|>| Space in Rekhmira Wall Painting

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The image above is a facsimile of a section of the paintings in the tomb of Rekhmira (T100) 1450B.C.. At first glance it appears a jumble of action, the figures flattened against one another into one complicated surface design. However, on close examination one begins to see distinct groupings of figures.

Charles K. Wilkinson, the artist that painted this facsimile for the Metropolitan Museum of Art made the following comment:

Prodded by the foreman, workman move cargo unloaded from boats. The great jars of wine and oil and bundles of papyrus are destined for warehouses of the temple of Amun at Karnak. The grouping in this scene is excellent, and the movements expressive of the hard labor involved….(1)

When one is able to distinguish the groupings, it becomes clear that the painting depicts three rows of figures arranged in a shallow space.

frontsmThe foremost row is putting down or picking up jars. Their movement is essentially vertical.

walkingsm The next row is in motion carrying jars and papyrus from the right to the left, moving horizontally.

standsm

The farthest row is made up of three observers two standing abreast with a single figure to the left. All three of these figures are looking to the right as if anticipating the next group in a parade. They establish another horizontal row but the row is in opposition to the movement of the second row both in the direction they are facing and in their stillness – their anticipation.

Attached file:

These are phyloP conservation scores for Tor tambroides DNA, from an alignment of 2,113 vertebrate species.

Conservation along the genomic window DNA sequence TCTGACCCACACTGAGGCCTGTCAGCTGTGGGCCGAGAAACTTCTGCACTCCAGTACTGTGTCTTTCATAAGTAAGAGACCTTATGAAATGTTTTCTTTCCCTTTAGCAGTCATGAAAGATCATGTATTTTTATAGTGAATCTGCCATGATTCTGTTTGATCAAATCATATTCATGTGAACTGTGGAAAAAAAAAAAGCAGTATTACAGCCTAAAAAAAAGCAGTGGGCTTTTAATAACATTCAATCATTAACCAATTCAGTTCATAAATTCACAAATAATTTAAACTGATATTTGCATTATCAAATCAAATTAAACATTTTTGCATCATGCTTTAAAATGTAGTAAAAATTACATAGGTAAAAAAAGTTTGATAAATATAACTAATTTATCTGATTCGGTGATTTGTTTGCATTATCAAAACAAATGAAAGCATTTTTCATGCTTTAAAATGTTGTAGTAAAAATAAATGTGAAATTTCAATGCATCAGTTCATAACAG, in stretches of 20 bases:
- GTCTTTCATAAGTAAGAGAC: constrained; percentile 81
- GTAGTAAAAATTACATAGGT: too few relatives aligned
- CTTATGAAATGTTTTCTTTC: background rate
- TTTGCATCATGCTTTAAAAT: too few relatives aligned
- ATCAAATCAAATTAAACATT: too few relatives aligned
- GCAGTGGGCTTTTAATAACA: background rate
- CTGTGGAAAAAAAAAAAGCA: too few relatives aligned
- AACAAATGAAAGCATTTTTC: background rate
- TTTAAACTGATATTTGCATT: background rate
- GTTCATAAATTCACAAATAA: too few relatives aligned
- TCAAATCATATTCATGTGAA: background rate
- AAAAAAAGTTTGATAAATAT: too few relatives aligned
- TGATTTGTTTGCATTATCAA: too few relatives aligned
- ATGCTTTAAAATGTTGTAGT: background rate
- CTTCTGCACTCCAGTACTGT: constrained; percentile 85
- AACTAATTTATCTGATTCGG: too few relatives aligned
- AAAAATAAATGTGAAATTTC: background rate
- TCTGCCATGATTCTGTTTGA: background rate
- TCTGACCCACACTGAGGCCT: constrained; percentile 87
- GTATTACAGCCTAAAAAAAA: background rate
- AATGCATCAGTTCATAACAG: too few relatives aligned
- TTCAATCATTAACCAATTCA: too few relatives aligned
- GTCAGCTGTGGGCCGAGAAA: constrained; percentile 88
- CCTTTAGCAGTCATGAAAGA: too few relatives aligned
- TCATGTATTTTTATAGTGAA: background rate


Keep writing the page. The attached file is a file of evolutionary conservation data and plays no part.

The following links display a short animation that illustrates the imagined motion of the figures. Goodwalk2 (Quicktime 1.7MB) |__|__| Goodwalk (ShockwaveFlash 1MB)
Note:
There is a blank screen before the figures fade in.

This reference to a space that figures can be imagined to move within is very rare in extant ancient Egyptian painting. Moreover, when it was attempted in other tomb paintings, the integration between the groups in space and the figures arranged across the decorative surface was never as flawless.

(1) Wilkinson, Charles Kyle. Egyptian Wall paintings, The Metropolitan Museum of
Art’s Collection of Facsimiles. New York: Metropolitan Museum of Art, 1983.